We see the following features of today’s oil and gas field services management:

  • Transparent Integrated Operations: sales, dispatching, safety, field operations, approvals, invoicing, purchases, etc.;
  • Real time Notifications about any changes to improve management decision (e.g. email notification or mobile push notifications);
  • Fast Internal Processes, eliminate any time waist, automation of routine work (e.g. next day invoicing);
  • Integrated geographic data (maps) to help managers visualize the business;
  • Scalable and Flexible to meet growing operational requirements;
  • Low Cost of Implementation, Maintenance and Support.


While the melding of digital technologies with the oil and gas industry is nothing new, its adoption has been gaining momentum in recent years as the technologies have become more sophisticated, useful and affordable. The next generation of oil and gas workers will not want to work for long in field services and operations unless this area is modernized using today’s technologies.

4 Steps to Move Forward

To move forward, the existing business model and corporate culture of the industry needs to change and adapt to the new reality of potentially longstanding low commodity prices that make the business model of three years ago obsolete. Companies need to become more nimble, less risk-averse and open to new motivational and decision-making processes. The following recommendations could speed up the implementation of digital technology and make the Digital Oilfield a reality:

  1. Close the knowledge gap

The survey done by JWN in November (Digital Oilfield Outlook Report) indicates that 43 per cent of respondents have some reasons hindering their understanding of or exposure to Digital Oilfield technologies, with almost two-thirds of that group indicating the subject was “out of the scope of their role.” Realizing the transformative benefits of the Digital Oilfield technologies demands commitment from organizations’ top levels to drive the adoption strategy forward as well as messaging throughout the organization to increase the scope and support for integrated application.

  1. Revisit the Business Strategy  

There is a good possibility that your assets are not going to be fit for purpose if they are not “smart assets.” As a result, you need to revisit your business strategy to determine how you could re-position your company and its assets and services in what will be a digital world. New business models beckon.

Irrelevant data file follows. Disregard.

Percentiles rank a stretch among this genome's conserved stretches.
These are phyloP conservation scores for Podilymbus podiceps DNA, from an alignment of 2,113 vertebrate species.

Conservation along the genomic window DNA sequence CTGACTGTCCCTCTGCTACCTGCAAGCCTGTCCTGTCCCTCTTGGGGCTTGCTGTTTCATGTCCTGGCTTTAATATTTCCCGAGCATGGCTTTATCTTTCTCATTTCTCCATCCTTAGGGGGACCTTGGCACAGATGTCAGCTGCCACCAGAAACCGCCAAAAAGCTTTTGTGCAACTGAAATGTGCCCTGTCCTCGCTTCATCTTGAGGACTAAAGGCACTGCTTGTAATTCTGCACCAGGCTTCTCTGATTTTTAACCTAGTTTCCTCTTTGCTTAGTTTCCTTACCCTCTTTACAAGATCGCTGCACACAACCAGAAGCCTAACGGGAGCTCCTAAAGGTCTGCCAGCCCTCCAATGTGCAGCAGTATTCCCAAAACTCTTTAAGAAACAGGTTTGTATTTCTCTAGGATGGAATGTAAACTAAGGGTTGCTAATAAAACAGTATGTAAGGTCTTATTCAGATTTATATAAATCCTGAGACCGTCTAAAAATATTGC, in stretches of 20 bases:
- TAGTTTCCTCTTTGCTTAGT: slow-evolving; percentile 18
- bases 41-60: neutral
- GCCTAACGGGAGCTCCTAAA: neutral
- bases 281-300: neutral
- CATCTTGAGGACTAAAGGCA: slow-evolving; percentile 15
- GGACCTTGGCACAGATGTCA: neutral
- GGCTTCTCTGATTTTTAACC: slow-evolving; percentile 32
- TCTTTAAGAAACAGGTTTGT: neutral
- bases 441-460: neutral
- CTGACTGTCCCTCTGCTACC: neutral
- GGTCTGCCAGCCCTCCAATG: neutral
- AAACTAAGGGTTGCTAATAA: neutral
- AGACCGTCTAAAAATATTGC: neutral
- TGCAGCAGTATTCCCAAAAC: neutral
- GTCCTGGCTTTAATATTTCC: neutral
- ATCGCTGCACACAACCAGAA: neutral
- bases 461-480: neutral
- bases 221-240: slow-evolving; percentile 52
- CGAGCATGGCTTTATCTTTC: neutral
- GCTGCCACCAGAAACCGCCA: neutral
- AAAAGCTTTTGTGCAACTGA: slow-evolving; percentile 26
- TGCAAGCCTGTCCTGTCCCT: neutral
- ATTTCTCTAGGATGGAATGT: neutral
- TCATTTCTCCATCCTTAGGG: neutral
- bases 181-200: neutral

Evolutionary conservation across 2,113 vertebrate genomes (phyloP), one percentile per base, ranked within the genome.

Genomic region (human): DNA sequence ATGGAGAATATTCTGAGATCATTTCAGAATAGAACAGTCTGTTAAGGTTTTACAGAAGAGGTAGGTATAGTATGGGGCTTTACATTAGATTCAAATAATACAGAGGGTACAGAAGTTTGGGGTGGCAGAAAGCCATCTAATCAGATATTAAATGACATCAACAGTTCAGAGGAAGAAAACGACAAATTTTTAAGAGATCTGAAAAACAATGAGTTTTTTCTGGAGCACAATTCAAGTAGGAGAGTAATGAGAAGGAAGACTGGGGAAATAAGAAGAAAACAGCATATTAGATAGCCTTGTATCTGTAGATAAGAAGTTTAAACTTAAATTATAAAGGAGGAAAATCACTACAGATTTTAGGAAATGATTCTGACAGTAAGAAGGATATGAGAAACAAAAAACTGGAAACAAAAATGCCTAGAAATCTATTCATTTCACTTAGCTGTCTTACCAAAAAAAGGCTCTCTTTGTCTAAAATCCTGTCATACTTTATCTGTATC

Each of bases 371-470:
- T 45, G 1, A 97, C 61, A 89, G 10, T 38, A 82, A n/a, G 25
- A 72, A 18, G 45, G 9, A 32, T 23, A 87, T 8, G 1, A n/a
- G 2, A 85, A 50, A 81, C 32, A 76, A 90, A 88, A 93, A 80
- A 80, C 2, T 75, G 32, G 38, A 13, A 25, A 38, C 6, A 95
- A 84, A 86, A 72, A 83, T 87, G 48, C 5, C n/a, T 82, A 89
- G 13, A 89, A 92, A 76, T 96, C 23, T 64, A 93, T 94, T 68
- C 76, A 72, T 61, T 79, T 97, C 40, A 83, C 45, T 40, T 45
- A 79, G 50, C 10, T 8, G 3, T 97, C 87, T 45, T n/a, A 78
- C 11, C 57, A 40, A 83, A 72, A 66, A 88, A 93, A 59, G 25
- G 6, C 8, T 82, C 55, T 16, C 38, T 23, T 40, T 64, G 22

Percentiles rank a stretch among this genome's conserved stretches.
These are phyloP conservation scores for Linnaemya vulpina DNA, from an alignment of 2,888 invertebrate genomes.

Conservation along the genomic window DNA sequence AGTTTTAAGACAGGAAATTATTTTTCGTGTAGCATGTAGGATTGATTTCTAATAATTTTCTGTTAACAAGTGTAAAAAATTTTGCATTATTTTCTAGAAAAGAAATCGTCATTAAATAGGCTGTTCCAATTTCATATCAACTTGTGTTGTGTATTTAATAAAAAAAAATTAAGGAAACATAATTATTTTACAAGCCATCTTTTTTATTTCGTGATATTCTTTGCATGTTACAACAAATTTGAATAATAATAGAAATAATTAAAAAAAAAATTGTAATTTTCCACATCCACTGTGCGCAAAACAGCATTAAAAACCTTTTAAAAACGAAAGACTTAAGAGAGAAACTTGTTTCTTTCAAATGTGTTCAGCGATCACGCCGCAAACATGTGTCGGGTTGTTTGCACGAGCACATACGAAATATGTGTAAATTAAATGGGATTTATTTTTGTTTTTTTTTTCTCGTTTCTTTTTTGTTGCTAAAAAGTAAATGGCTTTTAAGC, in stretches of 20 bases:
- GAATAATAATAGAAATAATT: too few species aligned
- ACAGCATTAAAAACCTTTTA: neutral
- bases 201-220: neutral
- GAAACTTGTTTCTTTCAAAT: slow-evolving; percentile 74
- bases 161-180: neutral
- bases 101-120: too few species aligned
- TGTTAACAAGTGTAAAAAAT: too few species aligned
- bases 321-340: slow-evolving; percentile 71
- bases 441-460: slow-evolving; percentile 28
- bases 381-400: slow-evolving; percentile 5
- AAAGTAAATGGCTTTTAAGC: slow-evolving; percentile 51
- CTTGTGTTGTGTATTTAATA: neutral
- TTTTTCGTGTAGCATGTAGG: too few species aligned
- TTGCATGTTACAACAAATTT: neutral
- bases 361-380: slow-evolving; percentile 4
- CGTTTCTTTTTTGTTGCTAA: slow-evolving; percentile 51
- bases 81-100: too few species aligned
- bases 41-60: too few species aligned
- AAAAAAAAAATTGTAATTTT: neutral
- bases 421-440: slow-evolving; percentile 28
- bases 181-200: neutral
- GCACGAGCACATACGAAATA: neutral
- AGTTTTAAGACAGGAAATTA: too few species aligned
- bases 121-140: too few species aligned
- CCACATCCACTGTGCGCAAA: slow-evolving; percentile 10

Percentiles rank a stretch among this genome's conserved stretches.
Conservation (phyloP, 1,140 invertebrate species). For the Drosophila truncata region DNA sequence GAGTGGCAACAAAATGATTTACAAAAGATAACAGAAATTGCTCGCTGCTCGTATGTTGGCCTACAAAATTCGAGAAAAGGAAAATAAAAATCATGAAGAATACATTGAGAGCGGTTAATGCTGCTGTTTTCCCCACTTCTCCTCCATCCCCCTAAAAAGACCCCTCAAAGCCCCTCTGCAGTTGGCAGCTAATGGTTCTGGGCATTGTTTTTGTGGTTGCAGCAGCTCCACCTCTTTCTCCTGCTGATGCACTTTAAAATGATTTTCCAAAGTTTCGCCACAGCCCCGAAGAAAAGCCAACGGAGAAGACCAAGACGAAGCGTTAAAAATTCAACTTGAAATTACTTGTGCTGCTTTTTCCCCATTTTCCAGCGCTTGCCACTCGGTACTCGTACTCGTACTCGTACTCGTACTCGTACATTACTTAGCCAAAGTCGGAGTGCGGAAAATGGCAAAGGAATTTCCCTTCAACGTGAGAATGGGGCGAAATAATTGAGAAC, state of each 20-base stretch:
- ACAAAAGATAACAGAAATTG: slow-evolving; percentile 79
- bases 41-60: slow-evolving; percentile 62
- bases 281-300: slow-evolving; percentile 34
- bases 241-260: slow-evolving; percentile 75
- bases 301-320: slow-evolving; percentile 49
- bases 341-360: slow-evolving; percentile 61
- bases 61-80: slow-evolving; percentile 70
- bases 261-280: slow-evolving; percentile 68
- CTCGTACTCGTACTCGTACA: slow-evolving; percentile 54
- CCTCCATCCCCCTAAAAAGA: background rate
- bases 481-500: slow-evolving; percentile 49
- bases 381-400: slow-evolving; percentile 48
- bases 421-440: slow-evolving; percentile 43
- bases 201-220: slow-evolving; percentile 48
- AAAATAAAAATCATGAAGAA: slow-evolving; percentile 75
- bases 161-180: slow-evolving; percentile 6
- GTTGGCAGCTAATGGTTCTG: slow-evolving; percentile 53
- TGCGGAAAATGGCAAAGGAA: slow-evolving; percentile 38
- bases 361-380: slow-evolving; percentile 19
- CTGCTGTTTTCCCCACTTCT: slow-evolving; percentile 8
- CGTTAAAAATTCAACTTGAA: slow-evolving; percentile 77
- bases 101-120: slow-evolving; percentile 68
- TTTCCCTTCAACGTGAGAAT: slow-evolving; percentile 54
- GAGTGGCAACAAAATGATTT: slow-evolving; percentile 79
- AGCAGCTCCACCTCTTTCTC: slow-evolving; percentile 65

1. Embed a Digital Strategy

Oilfield Service Digital Strategy should consider these new business models, the role of data, and possible futures that involve a lot more automation, analytics and devices than today.

  1. Sort out Information Systems footprint

Unless the information systems are two years old or less, it is highly likely that they are not designed for a digital age. Set out a road map that allows a progressive and cost effective approach to upgrading your business infrastructure. The upgrades should line up with the business strategy and digital strategy. If the system is not key to the strategy, and will not help create a digital future, defer any change.

We are witnessing a fundamental change in oil and gas industry. For the last three years, we have been forced to re-evaluate the traditional methods of oilfield operations to reduce costs, streamline the processes and speed up data flow. The more we work with our clients to develop or improve applications, the more effectively and efficiently they will function.

About RigER

RigER – Rig Equipment Rentals – Digital Oilfield Platform for Oil and Gas Service and Rental Companies. RigER includes cloud and mobile applications and connects office and oilfield. RigER manages full cycle of oilfield operations: from client service request, service schedule via field tickets to final service invoice. RigER helps energy service and rental companies in Canada and USA boost oilfield service and rentals. See more info at our website –